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Falklands War 30th Anniversary: 5 British and Argentine papers react

April 2, 2012 marks the 30th anniversary of the Falklands War between Argentina and Britain. The war lasted less than three months, but it led to more than 900 causalities by the time Argentine forces surrendered.The islands, known as the “Malvinas” in Argentina, are still bitterly disputed, and tensions spiked recently, with the deployment of Prince William to the islands and the discovery of oil in surrounding waters.  Here are five reactions from Argentine and British newspapers on the anniversary of the Falkland Islands War:

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Visitors read the names of the fallen Argentine soldiers during Falkland Islands War on a Malvinas Cenotaph in Ushuaia April 1, 2012. April 2 marks the 30th anniversary of the war over the island chain, known commonly in Argentina as 'Las Malvinas.'

Enrique Marcarian/Reuters

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It doesn’t matter who rules the Falklands

The Independent, UK 
Thirty years on, the British still can't admit the truth about the Falklands
Felipe Fernandez-Armesto

Britain had virtually nothing of any material value at stake in the islands at the time of the invasion on 2 April 1982. But to allow the Junta to invade the Falklands with impunity was almost as unthinkable as allowing Hitler to seize Poland.... The war exacerbated feelings and made a negotiated outcome hard to imagine. Both sides worked themselves up into silly self-righteousness and unreasonable mutual condemnation.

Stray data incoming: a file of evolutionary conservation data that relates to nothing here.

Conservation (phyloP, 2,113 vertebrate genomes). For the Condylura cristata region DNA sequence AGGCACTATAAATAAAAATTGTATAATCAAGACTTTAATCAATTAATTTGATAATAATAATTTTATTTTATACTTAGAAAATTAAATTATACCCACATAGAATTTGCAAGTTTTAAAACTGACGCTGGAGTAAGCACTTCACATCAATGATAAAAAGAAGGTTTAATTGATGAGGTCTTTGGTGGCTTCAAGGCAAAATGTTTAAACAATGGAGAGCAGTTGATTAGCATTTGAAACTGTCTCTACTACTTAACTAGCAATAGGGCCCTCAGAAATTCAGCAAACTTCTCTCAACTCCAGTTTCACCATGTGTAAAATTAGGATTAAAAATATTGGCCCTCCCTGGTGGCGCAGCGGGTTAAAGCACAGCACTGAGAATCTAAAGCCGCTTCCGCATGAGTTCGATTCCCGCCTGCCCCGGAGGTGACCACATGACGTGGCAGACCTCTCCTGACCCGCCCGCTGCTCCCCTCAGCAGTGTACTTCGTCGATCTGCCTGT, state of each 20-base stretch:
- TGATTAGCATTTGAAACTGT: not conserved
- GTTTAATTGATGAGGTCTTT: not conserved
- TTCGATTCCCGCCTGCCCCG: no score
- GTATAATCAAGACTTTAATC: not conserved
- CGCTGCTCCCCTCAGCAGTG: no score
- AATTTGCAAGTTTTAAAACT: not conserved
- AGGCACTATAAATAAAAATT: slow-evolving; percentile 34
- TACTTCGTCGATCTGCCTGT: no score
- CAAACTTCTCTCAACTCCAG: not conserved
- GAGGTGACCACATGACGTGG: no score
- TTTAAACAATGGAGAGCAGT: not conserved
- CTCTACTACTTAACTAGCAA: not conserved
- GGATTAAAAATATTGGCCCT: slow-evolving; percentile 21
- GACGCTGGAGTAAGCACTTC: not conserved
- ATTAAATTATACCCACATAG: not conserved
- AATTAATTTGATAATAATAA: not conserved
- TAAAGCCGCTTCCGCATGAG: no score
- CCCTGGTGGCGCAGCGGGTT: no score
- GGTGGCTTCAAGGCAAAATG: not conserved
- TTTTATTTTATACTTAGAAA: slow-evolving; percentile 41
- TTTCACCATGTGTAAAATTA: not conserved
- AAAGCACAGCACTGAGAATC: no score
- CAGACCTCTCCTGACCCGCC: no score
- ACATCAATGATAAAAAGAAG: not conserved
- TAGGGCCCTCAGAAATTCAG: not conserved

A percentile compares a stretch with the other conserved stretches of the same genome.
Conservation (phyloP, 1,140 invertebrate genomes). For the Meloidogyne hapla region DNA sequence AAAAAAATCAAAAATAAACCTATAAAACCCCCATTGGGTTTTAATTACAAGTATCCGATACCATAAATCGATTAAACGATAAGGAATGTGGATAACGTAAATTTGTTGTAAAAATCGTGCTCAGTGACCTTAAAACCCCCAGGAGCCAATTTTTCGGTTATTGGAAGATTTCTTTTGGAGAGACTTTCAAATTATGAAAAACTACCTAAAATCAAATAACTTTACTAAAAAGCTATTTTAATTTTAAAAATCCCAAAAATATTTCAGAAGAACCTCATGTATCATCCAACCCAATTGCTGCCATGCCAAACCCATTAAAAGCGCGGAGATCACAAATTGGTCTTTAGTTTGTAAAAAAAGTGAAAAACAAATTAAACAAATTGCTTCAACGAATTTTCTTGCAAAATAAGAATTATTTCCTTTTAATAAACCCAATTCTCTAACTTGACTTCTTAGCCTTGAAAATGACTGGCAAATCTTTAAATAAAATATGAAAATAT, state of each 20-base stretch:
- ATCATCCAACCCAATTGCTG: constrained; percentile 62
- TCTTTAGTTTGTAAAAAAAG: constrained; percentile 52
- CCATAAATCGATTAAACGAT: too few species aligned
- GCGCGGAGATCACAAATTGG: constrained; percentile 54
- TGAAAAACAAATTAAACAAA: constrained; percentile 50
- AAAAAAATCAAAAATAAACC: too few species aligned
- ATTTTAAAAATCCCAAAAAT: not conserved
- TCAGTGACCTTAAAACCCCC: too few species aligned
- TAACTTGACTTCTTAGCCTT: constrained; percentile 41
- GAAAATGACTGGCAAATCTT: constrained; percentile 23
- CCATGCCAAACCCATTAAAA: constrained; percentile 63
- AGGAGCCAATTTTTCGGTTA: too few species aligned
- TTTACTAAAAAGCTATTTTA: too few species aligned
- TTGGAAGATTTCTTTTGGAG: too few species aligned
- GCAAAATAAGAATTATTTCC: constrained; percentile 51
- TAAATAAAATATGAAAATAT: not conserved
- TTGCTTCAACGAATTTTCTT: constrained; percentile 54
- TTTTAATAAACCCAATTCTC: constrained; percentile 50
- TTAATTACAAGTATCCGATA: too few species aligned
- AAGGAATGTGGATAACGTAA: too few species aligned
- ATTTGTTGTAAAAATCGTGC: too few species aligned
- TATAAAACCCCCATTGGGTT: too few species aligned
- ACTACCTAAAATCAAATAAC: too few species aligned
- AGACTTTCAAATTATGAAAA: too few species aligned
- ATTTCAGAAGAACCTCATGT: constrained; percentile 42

...
Today the islands are grossly under-defended and, if Argentina were to invade, there would probably be little international support for Britain this time round. Big oil would shift allegiance to the victors. It won't happen – but only because Argentina is now indelibly democratic and her citizens will no more vote for war than hens will for Easter.

When the next opportunity for a settlement comes – probably sometime in the next 20 years, with renegotiation of international agreements on Antarctic exploitation – it may be possible to transfer sovereignty quietly, while divvying up amicably such resources as then remain. Maybe then we shall be able to admit the truth: it doesn't matter who rules the Falklands – or whether we call them the Malvinas."

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